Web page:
Hezbollah has two worrying goals - a first of eliminating Israel, and a second of reclaiming disputed territories. A third desire to return the Palestinian refugees is perhaps more reasonable.

You might think that Hezbollah are nowadays more moderate, but what seems to be their website has every reference to Israel in quotes, which seems to me offensively biased, refusing to recognise it even as a concept to deal with.

It seems to me that if Lebanon had appreciated the gesture of Israeli withdrawl you might have had a development similar to Egypt and Jordan. Further, a major reason for the formation of Hezbollah was to resist the occupation of Lebanon, and it could have moved towards being peace after this. Yes, the issue of the disputed territories is going to be a thorn in your side. But nobody is going to ever be entirely happy, and I do think Hezbollah should have moved on. But others might disagree.

I've also heard the rhetoric at the Great Synagogue be very critical of the UN and what has resulted, while at the same time assuring us that Israel has operated in good faith. The UN system has a lot of difficulties, and I don't know why we cannot say that the UN also acted in good faith. The speaker was particularly critical of Kofi Anan, but he is as much a victim of the processes of the UN and its abuse by the major players as anyone else.

Lastly, I am assuming Israel has perogative to continue, while its opponents have a right to challenge it by non violent means. Clearly, if you want to deny Israel this perogative, you will end up with different conclusions.

I stop short of using the term "right" because I do not think rights exist in the sense that they are commonly used. Such "rights" are granted by God, or in the absence of a God, through some sort of universal moral code. But, to my way of thinking "rights" only exist when we are in a society and could potentially stop someone else from doing something - for someone alone on a desert island, everything is their perogative, and it is meaningless to talk of rights. Further, if a set of universal moral principles do exist, they only represent guiding principles to inform someone in approaching the world, but not "grand licenses" in any sense of the word.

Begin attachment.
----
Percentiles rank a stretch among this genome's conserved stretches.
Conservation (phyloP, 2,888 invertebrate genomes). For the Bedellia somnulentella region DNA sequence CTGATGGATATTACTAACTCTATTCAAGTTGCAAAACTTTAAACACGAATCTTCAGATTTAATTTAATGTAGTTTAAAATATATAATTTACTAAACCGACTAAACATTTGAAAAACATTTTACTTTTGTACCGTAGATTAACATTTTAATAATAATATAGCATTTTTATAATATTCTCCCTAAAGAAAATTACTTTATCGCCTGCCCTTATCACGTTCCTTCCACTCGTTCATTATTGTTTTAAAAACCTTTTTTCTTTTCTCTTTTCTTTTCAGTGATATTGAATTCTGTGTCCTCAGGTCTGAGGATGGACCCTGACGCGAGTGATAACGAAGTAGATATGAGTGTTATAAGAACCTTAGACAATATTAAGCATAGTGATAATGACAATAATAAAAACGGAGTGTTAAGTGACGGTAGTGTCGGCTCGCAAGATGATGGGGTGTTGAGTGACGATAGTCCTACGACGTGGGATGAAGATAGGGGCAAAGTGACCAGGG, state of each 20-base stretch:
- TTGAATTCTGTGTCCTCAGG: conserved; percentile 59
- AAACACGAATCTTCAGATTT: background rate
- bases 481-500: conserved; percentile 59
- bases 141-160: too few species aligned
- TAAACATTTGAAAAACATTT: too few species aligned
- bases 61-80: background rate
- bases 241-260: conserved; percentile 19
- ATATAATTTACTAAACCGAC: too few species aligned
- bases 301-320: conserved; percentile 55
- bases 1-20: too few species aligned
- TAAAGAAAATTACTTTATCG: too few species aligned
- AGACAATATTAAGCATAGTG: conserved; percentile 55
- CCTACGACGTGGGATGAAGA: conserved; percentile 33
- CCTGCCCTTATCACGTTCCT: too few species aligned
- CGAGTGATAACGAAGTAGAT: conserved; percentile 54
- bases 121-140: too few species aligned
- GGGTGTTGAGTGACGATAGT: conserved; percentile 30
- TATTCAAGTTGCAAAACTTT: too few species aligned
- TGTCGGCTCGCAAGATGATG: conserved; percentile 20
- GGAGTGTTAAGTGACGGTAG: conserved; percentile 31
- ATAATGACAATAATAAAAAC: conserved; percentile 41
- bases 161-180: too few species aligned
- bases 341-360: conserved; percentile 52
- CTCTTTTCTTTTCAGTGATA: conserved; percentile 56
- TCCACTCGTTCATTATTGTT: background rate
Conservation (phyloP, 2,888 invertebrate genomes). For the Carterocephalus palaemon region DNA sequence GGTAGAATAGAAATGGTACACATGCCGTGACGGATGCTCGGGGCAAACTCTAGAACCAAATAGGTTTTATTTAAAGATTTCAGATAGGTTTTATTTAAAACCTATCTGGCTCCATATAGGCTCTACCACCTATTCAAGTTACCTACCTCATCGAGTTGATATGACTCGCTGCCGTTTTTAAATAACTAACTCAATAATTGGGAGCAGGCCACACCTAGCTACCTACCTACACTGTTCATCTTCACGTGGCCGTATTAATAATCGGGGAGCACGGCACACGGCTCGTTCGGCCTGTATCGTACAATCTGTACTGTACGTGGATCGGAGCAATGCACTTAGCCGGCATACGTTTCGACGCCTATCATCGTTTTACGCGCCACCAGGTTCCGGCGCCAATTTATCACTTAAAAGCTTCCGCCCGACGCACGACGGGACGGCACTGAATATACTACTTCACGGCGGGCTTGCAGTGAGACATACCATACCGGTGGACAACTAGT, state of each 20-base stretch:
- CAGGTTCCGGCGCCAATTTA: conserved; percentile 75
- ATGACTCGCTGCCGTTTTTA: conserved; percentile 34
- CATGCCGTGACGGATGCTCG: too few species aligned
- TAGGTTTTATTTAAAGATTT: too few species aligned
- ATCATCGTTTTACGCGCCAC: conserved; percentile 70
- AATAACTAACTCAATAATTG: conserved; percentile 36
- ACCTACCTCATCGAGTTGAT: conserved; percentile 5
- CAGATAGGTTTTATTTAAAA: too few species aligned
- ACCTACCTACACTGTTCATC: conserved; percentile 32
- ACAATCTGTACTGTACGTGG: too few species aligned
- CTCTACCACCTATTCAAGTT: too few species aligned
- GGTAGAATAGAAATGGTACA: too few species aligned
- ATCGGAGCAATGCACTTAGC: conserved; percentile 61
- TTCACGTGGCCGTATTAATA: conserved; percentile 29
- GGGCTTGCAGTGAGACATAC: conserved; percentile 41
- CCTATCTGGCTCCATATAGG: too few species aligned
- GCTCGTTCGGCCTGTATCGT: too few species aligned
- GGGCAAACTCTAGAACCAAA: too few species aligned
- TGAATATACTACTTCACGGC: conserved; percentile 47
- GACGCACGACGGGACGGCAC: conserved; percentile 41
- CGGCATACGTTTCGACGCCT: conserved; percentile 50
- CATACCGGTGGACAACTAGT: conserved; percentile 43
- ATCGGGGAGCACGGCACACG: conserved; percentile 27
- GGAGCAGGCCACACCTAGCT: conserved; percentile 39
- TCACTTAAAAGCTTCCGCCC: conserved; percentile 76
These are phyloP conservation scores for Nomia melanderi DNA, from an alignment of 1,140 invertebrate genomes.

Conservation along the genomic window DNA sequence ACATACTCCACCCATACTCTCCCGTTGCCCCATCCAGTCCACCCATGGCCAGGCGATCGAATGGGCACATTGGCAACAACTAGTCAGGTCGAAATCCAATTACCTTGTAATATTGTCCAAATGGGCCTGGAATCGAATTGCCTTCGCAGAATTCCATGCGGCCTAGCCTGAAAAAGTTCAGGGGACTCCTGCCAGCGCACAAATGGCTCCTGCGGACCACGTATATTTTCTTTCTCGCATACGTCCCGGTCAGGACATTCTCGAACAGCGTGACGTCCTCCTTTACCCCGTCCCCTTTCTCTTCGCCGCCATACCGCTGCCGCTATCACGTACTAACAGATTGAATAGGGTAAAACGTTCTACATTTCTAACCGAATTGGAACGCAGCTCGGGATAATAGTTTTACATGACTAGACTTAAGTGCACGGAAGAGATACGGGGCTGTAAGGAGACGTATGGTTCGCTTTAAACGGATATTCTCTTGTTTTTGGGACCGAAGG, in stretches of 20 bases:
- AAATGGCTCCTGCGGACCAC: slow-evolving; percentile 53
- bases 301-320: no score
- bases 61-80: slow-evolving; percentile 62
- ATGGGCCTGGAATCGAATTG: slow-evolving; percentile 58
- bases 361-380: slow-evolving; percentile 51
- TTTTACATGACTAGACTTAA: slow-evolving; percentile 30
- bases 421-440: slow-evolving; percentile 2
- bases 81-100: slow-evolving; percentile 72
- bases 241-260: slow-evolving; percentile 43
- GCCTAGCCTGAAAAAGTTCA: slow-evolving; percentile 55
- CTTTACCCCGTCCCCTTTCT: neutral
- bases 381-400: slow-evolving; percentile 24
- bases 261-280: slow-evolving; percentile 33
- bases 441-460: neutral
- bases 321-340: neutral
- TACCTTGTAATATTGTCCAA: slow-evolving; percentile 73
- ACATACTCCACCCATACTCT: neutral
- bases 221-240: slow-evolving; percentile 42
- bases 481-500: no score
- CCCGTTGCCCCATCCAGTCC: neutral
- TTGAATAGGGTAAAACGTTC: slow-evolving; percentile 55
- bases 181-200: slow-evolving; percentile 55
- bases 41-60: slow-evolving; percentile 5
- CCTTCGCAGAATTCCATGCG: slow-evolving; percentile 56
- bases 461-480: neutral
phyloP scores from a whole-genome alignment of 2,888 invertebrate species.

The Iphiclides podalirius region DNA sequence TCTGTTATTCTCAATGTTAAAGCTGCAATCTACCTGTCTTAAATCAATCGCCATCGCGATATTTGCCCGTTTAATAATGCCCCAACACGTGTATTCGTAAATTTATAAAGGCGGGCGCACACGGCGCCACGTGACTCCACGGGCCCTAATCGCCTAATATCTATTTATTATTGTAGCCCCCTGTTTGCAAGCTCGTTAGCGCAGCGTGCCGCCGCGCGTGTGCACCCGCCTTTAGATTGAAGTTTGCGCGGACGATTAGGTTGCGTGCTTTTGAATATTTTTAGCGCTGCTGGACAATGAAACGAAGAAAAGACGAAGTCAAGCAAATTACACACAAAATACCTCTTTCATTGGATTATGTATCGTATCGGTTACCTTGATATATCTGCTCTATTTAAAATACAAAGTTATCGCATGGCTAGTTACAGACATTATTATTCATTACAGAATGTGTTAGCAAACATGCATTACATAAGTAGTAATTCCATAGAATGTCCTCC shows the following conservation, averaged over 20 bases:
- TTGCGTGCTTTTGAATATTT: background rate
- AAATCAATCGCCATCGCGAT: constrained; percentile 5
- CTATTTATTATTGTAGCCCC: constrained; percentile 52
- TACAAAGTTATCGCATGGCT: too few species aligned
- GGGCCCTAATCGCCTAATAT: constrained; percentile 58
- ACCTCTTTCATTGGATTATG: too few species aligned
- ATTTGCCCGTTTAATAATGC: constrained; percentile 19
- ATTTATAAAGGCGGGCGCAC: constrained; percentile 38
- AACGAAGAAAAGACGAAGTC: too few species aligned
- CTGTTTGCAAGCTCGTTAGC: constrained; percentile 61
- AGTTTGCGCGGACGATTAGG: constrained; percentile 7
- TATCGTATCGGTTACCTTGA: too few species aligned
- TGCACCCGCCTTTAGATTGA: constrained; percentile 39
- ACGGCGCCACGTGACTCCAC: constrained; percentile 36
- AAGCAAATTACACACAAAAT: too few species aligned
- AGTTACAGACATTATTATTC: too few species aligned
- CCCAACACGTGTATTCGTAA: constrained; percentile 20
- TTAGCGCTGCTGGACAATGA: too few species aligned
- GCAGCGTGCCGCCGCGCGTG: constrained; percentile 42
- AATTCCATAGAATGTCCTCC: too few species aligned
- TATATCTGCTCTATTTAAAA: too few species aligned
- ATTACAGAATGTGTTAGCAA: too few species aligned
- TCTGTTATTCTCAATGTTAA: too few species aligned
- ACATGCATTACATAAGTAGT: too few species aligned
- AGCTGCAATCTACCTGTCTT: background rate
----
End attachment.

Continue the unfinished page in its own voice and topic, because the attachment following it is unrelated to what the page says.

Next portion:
I hope this has been of interest, even if you wish to differ with my presentation.

A note added after the speech

Since my presentation, its become clear that Israel has been using the artillery equivalent of cluster bombs. Israel has been claiming that their use has been in accordance with international law. Perhaps.

Regardless, in my original presentation, I felt that the US' use of cluster bombs in Iraq was a significant point of difference to the Israeli attacks in Lebanon. This distinction is no longer as valid.

Clearly, all weapons kill. And they have the potential to kill civilians. But, used effectively they will hopefully kill, maim or otherwise disable enemy combatants with minimum civilian casualties.

However, cluster bombs and land mines are in a different category - they have much greater potential to kill people after the conflict has ended, and by definition all such people must at least be innocents and are very likely civilians.

At the presentation given at the Great Synagogue in Sydney, speakers emphasised that the construction of the warheads of the Hezbollah rockets was based around shrapnel and designed to cause civilian casualties. I did not reference in my original talk because it did seem to be an emotive assessment of weapons that did not add much. However, it now seems to strike a bad chord with the use by the Israeli Defence Forces of cluster artillery. But, again, we must separate statements in support of Israel from the actual situation and the justification and commentary given by the Israeli Government.

Further Reading